Graduates Building Futures

YouthBuild San Joaquin's 10-year anniversary celebrated at SJBFA graduation

In its 10 years, YouthBuild San Joaquin has given more than 400 young men and women a second chance at success, teaching them a trade and helping them connect to good-paying jobs through partnerships with the labor and business communities.

YouthBuild students all attend the San Joaquin Building Futures Academy (SJBFA), which held its graduation ceremony on May 24 for the Class of 2017. A charter school operated by the San Joaquin County Office of Education (SJCOE), SJBFA has a focus on the construction trades that offers a second chance for youth and young adults ages 16-24 to earn their high school diploma or GED.

"No matter how hard the struggle, all things are possible," said SJBFA grad and commencement speaker Gloria, one of two graduate speakers.

Monica, the other speaker, looked out at the graduates and said: "What I see is one less statistic." An SJBFA grad an YouthBuild participant, she talked about the construction and leadership skills she learned as well as her struggles to get to graduation. She said she wasn't alone. "Aren't we all glad we all stuck together? After all, this isn't a 'me' thing. It's a 'we' thing."

This year, 63 SJBFA students graduated. It was the school's seventh class of graduates, with 30 YouthBuild students among them. YouthBuild San Joaquin had its start before SJBFA.

In 2006, the program had 20 participants, and they shared facilities with the Sierra Vista Community Center, part of the Housing Authority of San Joaquin. YouthBuild students helped gut and build back up the facility at 3100 Monte Diablo Drive in Stockton into the SJBFA campus.Working closely with trade unions, local businesses, and other organizations, Youth Build San Joaquin has continued to grow and add services to help its participants and the wider community.

 "For 10 years, Youth Build San Joaquin has improved the lives of young people by giving them a second chance to turn their lives around and finding opportunities to obtain good careers in the construction trades," Superintendent of Schools James Mousalimas said.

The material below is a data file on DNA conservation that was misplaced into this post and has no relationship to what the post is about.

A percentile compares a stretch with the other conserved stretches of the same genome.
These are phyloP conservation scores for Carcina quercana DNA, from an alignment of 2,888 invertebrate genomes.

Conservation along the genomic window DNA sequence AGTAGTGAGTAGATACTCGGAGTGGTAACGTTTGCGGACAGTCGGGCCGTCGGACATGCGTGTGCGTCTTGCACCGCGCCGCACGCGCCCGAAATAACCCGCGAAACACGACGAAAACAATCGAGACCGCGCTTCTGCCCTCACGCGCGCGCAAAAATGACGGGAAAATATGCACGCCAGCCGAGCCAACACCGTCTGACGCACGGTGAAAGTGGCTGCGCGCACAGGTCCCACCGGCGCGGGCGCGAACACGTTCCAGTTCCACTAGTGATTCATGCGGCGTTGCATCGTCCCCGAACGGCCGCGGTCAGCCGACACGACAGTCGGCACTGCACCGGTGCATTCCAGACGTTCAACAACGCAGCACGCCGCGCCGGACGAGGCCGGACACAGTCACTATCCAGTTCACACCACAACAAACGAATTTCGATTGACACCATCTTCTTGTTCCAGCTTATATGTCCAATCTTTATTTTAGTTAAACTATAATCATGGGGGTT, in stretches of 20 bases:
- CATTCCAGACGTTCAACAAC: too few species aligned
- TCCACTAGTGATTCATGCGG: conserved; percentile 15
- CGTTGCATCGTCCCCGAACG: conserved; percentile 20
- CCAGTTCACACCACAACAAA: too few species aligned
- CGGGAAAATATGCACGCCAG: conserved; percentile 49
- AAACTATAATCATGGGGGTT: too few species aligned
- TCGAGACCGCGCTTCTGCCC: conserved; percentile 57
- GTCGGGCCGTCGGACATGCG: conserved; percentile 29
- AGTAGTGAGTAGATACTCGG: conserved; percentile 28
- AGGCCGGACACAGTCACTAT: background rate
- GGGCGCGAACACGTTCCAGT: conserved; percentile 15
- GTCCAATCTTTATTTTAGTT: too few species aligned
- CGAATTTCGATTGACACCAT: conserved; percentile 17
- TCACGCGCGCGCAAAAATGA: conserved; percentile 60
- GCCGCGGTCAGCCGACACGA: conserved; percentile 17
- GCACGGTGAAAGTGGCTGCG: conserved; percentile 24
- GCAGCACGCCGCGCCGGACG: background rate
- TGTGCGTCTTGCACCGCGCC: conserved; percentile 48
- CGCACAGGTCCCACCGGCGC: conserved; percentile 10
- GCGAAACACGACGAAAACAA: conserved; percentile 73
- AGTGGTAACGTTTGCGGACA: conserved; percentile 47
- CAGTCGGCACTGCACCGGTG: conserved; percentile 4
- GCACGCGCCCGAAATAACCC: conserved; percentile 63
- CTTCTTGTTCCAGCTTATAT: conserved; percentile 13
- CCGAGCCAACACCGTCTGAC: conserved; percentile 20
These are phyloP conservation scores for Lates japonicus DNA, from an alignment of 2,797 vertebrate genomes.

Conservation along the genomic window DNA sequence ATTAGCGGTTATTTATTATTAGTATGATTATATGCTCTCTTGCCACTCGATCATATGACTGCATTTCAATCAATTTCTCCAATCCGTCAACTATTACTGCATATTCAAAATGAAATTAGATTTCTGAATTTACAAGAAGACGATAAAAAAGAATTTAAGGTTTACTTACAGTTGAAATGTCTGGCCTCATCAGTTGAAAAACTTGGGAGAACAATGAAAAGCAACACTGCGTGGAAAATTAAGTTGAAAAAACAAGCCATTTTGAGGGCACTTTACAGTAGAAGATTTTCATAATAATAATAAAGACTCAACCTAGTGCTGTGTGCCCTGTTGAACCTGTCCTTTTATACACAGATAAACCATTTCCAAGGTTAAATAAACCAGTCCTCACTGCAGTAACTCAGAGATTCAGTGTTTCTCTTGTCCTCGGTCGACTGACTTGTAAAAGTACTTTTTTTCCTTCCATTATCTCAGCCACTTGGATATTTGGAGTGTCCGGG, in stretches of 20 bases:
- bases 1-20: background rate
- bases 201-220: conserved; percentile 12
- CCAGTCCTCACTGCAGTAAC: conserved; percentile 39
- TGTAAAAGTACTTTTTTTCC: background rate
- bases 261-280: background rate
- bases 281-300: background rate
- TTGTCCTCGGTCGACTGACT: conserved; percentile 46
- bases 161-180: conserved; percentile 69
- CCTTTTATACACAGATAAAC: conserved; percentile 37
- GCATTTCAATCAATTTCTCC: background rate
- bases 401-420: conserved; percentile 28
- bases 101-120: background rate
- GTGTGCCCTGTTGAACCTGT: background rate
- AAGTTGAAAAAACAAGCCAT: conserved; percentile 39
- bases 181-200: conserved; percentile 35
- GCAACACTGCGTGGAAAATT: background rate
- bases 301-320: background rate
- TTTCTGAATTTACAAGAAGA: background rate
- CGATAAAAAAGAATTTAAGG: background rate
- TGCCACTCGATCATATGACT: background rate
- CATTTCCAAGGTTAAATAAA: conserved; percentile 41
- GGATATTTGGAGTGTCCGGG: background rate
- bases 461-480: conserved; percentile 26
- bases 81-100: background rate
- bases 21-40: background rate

Today, the U.S. Department of Labor considers YouthBuild San Joaquin one of the highest performing YouthBuild programs in the state and nation. So far, more than 50 YouthBuild participants have gone on to apprenticeships -- an important step toward a good-paying career in the trades. The local YouthBuild participants are recognized as young leaders in Washington D.C., and in San Joaquin County the program has completed more than 22,000 hours of community service and helped build nine affordable homes with Habitat for Humanity since becoming part of the national AmeriCorps program. In 2015, YouthBuild San Joaquin partnered with Head Start of San Joaquin and Child Abuse Prevention Council to open an on-site daycare center for infants and toddlers.  That same year, the program organized its first annual Women in Construction conference in partnership with tradeswomen in the region.

The 10-year-anniversary of the local program is coupled with the retiring of its founder, Sheila Goulart, SJCOE director of community partnerships. SJBFA director Doug Silva marked both occasions at the graduation and presented Goulart with a bouquet of flowers.

"You've change the lives of so many young people by really allowing them to really find themselves," he said.

Goulart also spoke to the graduates, reminding them how they've been able to turn their "obstacles into opportunities." She reminded them that the teachers they've had along the way have been more than that. They've been advisors. And she told the students they still were not alone. "Just remember one thing. We are only a phone call or a text message away," she said.

She also invited them to keep in touch so they could share their newfound successes with the next generation of SJBFA and YouthBuild students.

Follow this link to a YouTube video showing the importance of partners to the success of YouthBuild San Joaquin.

Posted: 5/24/2017